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U.S. News

U.S. farm income to plunge 38 percent in 2009: USDA

WASHINGTON (Reuters) - U.S. farm income this year was forecast to plunge 38 percent to $54 billion due to lower commodity prices for crops and livestock, the Agriculture Department said on Thursday.

Grain and livestock prices falling from record highs set in 2008 means farmers will see earnings slump by $33.2 billion in 2009 from last year’s near record net farm income of $87.2 billion.

The 2009 forecast was $9 billion below the 10-year average of $63.2 billion in net farm income.

The drop comes amid a global recession that has suffocated demand for many U.S. commodities, pushing prices well below their 2008 averages.

“With economic conditions deteriorating worldwide, demand for exports has tailed off, with few options available to expand marketing elsewhere,” the USDA said in its report.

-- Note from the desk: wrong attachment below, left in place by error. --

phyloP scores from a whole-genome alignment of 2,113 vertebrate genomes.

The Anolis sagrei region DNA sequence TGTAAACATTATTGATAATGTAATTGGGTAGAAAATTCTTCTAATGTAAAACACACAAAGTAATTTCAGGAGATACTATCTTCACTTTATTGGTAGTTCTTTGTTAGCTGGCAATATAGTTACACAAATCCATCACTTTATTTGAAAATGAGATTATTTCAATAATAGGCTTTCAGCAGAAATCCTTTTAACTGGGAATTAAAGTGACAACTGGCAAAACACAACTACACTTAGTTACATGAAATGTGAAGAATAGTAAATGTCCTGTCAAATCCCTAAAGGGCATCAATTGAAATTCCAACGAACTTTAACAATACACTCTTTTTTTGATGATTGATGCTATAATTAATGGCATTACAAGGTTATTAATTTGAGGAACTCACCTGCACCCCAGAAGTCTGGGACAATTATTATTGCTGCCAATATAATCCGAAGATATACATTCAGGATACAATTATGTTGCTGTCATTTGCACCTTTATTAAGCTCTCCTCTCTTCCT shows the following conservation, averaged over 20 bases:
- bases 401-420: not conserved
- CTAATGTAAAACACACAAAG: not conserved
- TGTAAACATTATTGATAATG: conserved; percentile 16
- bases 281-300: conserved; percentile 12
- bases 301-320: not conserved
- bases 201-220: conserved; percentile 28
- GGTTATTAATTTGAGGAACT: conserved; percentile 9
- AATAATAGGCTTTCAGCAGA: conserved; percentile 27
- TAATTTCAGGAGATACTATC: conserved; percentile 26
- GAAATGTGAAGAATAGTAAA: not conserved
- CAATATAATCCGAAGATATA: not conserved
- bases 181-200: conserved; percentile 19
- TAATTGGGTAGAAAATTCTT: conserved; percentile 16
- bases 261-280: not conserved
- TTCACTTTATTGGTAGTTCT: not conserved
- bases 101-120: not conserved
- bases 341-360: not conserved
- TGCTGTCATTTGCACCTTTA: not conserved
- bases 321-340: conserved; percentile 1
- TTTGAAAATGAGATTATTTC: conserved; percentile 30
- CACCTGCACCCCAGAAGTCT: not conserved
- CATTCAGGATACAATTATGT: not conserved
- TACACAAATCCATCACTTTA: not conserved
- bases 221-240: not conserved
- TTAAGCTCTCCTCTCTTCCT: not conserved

“Sharply declining demand in 2009 has forced farmers to accept prices that are lower than were expected earlier in the year when production plans were made,” it said.

Net farm income is a USDA measurement of the value of production during the calendar year, whether it is sold or held in storage.

The USDA said cash receipts for most crops are expected to drop by $40.3 billion, led by a 19.6 percent cut in corn receipts.

Livestock, dairy, and poultry cash receipts are forecast to drop by 15.7 percent to $119 billion. Crop receipts would still be the second-highest on record in 2009, despite an $18 billion drop to $165 billion.

One positive in the farming sector is that expenses are forecast to decline from a record high posted last year, marking the first time costs have dropped since 2002.

Overall, expenses are expected to edge lower by $9.2 billion, or 3.2 percent, in 2009 to $280.8 billion, the second highest level ever.

The government also said direct government payments are expected to total $12.6 billion in 2009, a slight increase from $12.2 billion in 2008. This would be 20 percent below the 2004-2008 average.

Reporting by Christopher Doering; Editing by Lisa Shumaker

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